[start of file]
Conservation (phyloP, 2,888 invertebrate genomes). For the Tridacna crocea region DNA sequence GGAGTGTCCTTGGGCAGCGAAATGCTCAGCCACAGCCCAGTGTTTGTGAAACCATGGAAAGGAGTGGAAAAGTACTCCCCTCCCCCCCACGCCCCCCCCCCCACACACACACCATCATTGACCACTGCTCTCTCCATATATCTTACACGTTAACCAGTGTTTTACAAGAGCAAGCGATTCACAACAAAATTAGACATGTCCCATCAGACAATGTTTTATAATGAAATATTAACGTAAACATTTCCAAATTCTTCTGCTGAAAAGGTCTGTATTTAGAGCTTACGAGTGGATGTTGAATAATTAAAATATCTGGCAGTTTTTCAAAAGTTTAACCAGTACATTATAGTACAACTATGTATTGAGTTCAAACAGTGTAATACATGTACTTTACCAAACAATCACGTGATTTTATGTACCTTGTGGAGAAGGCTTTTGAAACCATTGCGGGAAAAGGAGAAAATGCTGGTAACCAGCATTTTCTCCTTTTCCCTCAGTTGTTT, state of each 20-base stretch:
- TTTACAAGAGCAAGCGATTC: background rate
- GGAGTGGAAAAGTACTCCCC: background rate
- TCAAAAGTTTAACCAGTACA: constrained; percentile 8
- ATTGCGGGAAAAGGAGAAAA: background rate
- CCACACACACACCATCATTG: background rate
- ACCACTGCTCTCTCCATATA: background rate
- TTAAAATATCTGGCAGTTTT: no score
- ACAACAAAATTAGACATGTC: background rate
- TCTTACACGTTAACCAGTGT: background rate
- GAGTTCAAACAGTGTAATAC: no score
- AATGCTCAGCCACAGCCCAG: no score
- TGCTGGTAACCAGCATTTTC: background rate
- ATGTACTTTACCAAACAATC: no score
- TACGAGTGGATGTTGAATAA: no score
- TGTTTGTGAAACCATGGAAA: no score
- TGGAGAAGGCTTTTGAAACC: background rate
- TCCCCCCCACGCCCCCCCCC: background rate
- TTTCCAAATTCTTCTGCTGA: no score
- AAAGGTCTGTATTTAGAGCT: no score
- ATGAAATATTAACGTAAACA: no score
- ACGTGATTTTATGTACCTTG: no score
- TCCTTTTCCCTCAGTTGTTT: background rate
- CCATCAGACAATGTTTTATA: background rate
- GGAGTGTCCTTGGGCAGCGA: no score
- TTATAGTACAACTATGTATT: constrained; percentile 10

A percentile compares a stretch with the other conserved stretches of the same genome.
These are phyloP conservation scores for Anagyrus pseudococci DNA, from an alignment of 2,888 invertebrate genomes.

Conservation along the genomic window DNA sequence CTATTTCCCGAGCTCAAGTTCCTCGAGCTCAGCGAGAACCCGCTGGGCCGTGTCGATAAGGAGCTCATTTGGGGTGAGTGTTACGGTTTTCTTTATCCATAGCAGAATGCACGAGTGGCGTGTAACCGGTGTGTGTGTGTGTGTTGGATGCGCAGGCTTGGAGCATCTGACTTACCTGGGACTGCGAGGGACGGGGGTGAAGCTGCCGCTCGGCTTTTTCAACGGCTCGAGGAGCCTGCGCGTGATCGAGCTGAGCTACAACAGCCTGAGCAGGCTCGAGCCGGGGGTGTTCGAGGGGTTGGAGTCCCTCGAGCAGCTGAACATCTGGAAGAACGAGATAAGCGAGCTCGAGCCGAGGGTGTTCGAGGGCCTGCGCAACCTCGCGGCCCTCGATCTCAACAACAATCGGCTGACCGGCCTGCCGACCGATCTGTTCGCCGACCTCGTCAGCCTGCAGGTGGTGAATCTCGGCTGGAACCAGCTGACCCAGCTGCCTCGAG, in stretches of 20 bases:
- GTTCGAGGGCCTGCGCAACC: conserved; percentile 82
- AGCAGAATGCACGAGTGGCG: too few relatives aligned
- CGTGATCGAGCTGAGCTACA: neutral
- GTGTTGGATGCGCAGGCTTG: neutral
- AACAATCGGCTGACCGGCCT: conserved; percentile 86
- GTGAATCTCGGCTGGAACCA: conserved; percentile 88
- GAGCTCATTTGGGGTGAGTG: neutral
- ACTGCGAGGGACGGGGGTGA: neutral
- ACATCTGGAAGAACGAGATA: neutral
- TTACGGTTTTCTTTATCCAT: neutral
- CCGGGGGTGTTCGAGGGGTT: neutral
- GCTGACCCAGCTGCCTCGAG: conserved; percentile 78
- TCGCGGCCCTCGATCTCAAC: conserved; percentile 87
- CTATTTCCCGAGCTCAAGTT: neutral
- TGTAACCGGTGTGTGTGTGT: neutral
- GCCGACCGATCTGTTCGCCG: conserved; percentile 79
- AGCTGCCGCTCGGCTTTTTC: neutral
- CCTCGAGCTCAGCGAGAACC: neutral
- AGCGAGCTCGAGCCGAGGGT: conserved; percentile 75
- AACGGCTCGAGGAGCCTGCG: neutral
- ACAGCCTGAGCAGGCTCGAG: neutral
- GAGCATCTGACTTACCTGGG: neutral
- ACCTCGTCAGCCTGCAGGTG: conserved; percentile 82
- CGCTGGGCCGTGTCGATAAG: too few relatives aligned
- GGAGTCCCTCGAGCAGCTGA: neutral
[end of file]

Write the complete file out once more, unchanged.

Conservation (phyloP, 2,888 invertebrate genomes). For the Tridacna crocea region DNA sequence GGAGTGTCCTTGGGCAGCGAAATGCTCAGCCACAGCCCAGTGTTTGTGAAACCATGGAAAGGAGTGGAAAAGTACTCCCCTCCCCCCCACGCCCCCCCCCCCACACACACACCATCATTGACCACTGCTCTCTCCATATATCTTACACGTTAACCAGTGTTTTACAAGAGCAAGCGATTCACAACAAAATTAGACATGTCCCATCAGACAATGTTTTATAATGAAATATTAACGTAAACATTTCCAAATTCTTCTGCTGAAAAGGTCTGTATTTAGAGCTTACGAGTGGATGTTGAATAATTAAAATATCTGGCAGTTTTTCAAAAGTTTAACCAGTACATTATAGTACAACTATGTATTGAGTTCAAACAGTGTAATACATGTACTTTACCAAACAATCACGTGATTTTATGTACCTTGTGGAGAAGGCTTTTGAAACCATTGCGGGAAAAGGAGAAAATGCTGGTAACCAGCATTTTCTCCTTTTCCCTCAGTTGTTT, state of each 20-base stretch:
- TTTACAAGAGCAAGCGATTC: background rate
- GGAGTGGAAAAGTACTCCCC: background rate
- TCAAAAGTTTAACCAGTACA: constrained; percentile 8
- ATTGCGGGAAAAGGAGAAAA: background rate
- CCACACACACACCATCATTG: background rate
- ACCACTGCTCTCTCCATATA: background rate
- TTAAAATATCTGGCAGTTTT: no score
- ACAACAAAATTAGACATGTC: background rate
- TCTTACACGTTAACCAGTGT: background rate
- GAGTTCAAACAGTGTAATAC: no score
- AATGCTCAGCCACAGCCCAG: no score
- TGCTGGTAACCAGCATTTTC: background rate
- ATGTACTTTACCAAACAATC: no score
- TACGAGTGGATGTTGAATAA: no score
- TGTTTGTGAAACCATGGAAA: no score
- TGGAGAAGGCTTTTGAAACC: background rate
- TCCCCCCCACGCCCCCCCCC: background rate
- TTTCCAAATTCTTCTGCTGA: no score
- AAAGGTCTGTATTTAGAGCT: no score
- ATGAAATATTAACGTAAACA: no score
- ACGTGATTTTATGTACCTTG: no score
- TCCTTTTCCCTCAGTTGTTT: background rate
- CCATCAGACAATGTTTTATA: background rate
- GGAGTGTCCTTGGGCAGCGA: no score
- TTATAGTACAACTATGTATT: constrained; percentile 10

A percentile compares a stretch with the other conserved stretches of the same genome.
These are phyloP conservation scores for Anagyrus pseudococci DNA, from an alignment of 2,888 invertebrate genomes.

Conservation along the genomic window DNA sequence CTATTTCCCGAGCTCAAGTTCCTCGAGCTCAGCGAGAACCCGCTGGGCCGTGTCGATAAGGAGCTCATTTGGGGTGAGTGTTACGGTTTTCTTTATCCATAGCAGAATGCACGAGTGGCGTGTAACCGGTGTGTGTGTGTGTGTTGGATGCGCAGGCTTGGAGCATCTGACTTACCTGGGACTGCGAGGGACGGGGGTGAAGCTGCCGCTCGGCTTTTTCAACGGCTCGAGGAGCCTGCGCGTGATCGAGCTGAGCTACAACAGCCTGAGCAGGCTCGAGCCGGGGGTGTTCGAGGGGTTGGAGTCCCTCGAGCAGCTGAACATCTGGAAGAACGAGATAAGCGAGCTCGAGCCGAGGGTGTTCGAGGGCCTGCGCAACCTCGCGGCCCTCGATCTCAACAACAATCGGCTGACCGGCCTGCCGACCGATCTGTTCGCCGACCTCGTCAGCCTGCAGGTGGTGAATCTCGGCTGGAACCAGCTGACCCAGCTGCCTCGAG, in stretches of 20 bases:
- GTTCGAGGGCCTGCGCAACC: conserved; percentile 82
- AGCAGAATGCACGAGTGGCG: too few relatives aligned
- CGTGATCGAGCTGAGCTACA: neutral
- GTGTTGGATGCGCAGGCTTG: neutral
- AACAATCGGCTGACCGGCCT: conserved; percentile 86
- GTGAATCTCGGCTGGAACCA: conserved; percentile 88
- GAGCTCATTTGGGGTGAGTG: neutral
- ACTGCGAGGGACGGGGGTGA: neutral
- ACATCTGGAAGAACGAGATA: neutral
- TTACGGTTTTCTTTATCCAT: neutral
- CCGGGGGTGTTCGAGGGGTT: neutral
- GCTGACCCAGCTGCCTCGAG: conserved; percentile 78
- TCGCGGCCCTCGATCTCAAC: conserved; percentile 87
- CTATTTCCCGAGCTCAAGTT: neutral
- TGTAACCGGTGTGTGTGTGT: neutral
- GCCGACCGATCTGTTCGCCG: conserved; percentile 79
- AGCTGCCGCTCGGCTTTTTC: neutral
- CCTCGAGCTCAGCGAGAACC: neutral
- AGCGAGCTCGAGCCGAGGGT: conserved; percentile 75
- AACGGCTCGAGGAGCCTGCG: neutral
- ACAGCCTGAGCAGGCTCGAG: neutral
- GAGCATCTGACTTACCTGGG: neutral
- ACCTCGTCAGCCTGCAGGTG: conserved; percentile 82
- CGCTGGGCCGTGTCGATAAG: too few relatives aligned
- GGAGTCCCTCGAGCAGCTGA: neutral